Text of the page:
Haggis: Love it or hate it

I am an 18-year-old from Lancaster, California, a city about an hour from the supporting character in “Crash” that is Los Angeles. Being so close to this grand city gives me extraordinary opportunities to view many movies…. I was fortunate enough to be in the audience for a presentation of “Crash” followed by an interview with writer/director Paul Haggis and co-writer/producer Bobby Moresco. It was my second viewing of the amazing film. I was touched and torn yet again, but the film lasts, which is what makes it so good.

The main reason that I am writing you, though, is to relay some of Mr. Haggis' comments about the controversy of the film. He told some great stories about the writing process and stated that he had gotten the idea originally from being carjacked himself many years ago. He said, as a writer, that he didn't get mad. He said he got curious. He wondered what happened to the kids that had done that to him after they stole his car and so on.

Along with Mr. Moresco, they were able to put together a string of events that were connected amazingly by a very tightly wound script. He also said that he didn't want to make a film that caused people to say "Nice movie." He wants people to either love it or hate it. He wants people to talk. He wants people to argue. Mr. Haggis is a man who wants to live in a world of inquiring individuals and that is part of the reason that some of the characters talk the way they do.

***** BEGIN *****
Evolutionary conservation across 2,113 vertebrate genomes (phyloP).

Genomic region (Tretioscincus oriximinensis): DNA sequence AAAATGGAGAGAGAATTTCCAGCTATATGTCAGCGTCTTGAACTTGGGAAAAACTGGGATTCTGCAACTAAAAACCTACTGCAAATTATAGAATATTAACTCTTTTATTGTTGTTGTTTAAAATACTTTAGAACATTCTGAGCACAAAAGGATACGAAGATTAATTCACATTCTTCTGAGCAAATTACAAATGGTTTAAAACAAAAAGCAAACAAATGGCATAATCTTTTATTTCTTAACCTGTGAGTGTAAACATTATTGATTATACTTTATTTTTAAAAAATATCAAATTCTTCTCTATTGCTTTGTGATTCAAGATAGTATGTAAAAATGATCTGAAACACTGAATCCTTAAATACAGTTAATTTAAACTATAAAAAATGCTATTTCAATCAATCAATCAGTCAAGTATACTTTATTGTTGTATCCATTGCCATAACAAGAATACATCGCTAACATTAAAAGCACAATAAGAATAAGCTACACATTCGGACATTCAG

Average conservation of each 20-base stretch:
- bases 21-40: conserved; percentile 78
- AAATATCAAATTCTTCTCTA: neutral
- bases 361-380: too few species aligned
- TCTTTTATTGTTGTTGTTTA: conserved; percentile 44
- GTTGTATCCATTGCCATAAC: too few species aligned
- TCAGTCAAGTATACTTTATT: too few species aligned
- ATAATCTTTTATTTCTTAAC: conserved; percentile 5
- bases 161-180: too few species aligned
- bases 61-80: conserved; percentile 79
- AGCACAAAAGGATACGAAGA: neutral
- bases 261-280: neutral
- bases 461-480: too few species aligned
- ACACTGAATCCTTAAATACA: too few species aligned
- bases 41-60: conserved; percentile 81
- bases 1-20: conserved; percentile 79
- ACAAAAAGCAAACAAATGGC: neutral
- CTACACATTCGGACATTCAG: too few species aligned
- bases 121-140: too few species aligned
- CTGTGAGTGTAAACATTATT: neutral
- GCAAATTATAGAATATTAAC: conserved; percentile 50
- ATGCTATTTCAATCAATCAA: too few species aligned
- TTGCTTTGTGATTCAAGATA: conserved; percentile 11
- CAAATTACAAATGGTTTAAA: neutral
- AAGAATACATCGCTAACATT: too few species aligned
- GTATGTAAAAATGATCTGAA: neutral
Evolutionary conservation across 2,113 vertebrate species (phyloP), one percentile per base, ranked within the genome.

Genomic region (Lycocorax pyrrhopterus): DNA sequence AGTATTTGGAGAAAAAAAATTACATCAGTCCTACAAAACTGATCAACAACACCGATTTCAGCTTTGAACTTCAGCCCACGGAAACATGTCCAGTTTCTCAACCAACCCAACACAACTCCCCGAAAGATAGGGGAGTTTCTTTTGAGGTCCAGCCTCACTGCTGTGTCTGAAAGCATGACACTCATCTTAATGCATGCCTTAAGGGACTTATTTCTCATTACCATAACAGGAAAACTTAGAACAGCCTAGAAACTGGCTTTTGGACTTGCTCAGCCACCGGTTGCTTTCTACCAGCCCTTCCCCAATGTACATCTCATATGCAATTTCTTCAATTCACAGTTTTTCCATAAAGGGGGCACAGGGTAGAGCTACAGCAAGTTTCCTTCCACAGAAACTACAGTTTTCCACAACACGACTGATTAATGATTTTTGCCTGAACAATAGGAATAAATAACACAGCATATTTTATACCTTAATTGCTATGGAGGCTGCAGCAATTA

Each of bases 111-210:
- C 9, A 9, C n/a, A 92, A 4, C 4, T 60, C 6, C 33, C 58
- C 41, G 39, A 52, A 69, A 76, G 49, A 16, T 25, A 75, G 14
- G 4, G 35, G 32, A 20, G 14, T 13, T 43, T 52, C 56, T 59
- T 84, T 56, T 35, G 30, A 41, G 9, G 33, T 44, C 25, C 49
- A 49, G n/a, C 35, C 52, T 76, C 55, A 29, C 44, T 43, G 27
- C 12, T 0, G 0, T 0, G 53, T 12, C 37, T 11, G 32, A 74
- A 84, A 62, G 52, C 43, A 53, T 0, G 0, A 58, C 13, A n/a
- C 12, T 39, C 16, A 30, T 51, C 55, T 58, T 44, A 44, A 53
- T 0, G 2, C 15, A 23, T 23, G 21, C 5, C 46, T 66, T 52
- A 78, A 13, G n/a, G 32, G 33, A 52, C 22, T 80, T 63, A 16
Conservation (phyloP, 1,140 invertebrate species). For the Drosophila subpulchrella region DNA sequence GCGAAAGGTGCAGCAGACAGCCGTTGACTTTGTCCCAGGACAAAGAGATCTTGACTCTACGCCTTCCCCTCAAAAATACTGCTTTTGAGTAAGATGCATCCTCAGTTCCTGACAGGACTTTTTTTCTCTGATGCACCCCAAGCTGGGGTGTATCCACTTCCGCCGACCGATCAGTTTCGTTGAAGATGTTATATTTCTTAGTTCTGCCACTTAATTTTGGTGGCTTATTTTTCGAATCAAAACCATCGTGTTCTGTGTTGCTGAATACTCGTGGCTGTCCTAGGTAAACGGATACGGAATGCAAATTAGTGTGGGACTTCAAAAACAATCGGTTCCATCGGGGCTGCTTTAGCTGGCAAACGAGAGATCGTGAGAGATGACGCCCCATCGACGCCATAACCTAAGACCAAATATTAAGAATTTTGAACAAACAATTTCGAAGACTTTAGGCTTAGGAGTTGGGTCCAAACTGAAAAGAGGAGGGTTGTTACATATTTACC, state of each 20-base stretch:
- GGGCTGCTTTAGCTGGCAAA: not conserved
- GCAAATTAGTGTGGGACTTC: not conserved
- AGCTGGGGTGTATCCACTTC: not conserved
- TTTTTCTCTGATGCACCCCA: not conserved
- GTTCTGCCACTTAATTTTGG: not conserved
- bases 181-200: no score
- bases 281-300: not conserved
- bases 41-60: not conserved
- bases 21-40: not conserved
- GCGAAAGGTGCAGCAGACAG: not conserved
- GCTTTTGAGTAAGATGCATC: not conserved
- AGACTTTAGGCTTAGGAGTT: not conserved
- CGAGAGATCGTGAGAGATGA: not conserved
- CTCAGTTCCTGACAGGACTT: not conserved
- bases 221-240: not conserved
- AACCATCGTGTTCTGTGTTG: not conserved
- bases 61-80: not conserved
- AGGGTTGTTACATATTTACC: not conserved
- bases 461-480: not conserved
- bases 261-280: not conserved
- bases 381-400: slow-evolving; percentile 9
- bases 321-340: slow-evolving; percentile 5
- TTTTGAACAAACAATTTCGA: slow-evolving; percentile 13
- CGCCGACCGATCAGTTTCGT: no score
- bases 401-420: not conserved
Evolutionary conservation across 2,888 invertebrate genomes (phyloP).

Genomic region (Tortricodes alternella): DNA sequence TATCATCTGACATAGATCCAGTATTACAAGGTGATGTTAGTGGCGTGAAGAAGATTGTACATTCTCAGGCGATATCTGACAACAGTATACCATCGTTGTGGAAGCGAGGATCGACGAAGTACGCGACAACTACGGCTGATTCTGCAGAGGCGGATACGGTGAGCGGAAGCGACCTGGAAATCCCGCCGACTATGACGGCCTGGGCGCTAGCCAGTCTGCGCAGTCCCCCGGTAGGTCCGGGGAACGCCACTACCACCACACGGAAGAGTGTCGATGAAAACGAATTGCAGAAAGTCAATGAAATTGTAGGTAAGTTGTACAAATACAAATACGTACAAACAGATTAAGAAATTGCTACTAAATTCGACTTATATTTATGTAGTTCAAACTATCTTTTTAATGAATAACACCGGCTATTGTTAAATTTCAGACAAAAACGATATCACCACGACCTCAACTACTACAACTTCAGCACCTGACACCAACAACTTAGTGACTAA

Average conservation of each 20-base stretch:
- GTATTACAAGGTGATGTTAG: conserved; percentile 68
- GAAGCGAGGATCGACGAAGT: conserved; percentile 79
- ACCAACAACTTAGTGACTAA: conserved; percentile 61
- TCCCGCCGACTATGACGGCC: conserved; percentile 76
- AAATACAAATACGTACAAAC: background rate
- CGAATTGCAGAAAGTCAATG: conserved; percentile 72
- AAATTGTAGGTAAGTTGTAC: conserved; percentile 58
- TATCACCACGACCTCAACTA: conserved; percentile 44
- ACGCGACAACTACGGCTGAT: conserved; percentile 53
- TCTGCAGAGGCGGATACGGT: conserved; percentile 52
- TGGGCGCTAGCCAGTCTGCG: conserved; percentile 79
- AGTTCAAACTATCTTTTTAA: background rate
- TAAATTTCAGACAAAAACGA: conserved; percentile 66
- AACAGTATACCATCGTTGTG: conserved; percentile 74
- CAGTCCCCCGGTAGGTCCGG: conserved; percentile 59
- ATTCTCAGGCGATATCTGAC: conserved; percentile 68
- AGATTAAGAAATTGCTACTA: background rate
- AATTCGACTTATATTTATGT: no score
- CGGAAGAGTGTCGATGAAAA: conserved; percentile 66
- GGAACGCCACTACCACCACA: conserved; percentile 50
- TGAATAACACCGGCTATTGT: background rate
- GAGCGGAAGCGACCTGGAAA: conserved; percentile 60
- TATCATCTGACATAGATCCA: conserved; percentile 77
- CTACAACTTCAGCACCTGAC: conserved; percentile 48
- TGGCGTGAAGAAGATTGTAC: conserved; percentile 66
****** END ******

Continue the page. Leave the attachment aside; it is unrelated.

The character played by Chris "Ludacris" Bridges is the obvious example. His grand monologues are the types of thoughts that Mr. Haggis wants his audience to think about, or at least to have philosophical ideas of their own. Mr. Haggis also wasn't sure of the response that his film would receive. He told one story of a particular showing of the film: A man probably weighing over 300 pounds and looking rather rough approached him in the wings of a theatre after the film ended. The man asked him if he had anything to do with the film. Mr. Haggis, unsure of the right answer (this was a "very big man"), said yes. The man told him straight up that the film had "changed him" and walked past him. Now, to me, that is a positive response to a film!

I am a film lover and “Crash” is one of the reasons. Films do change people. It changed me. I look at people differently now. I try not to stereotype anymore. We are all guilty of it of course, even men like Mr. Foundas. Maybe they just don't realize it because they are too hardened by all of the crap that Hollywood puts out into theatres. I'm glad that you saw the real meaning of a great film and that your defense of the film made others reconsider their thoughts.

Justin Gott
Lancaster, CA

Roger Ebert

Roger Ebert was the film critic of the Chicago Sun-Times from 1967 until his death in 2013. In 1975, he won the Pulitzer Prize for distinguished criticism.

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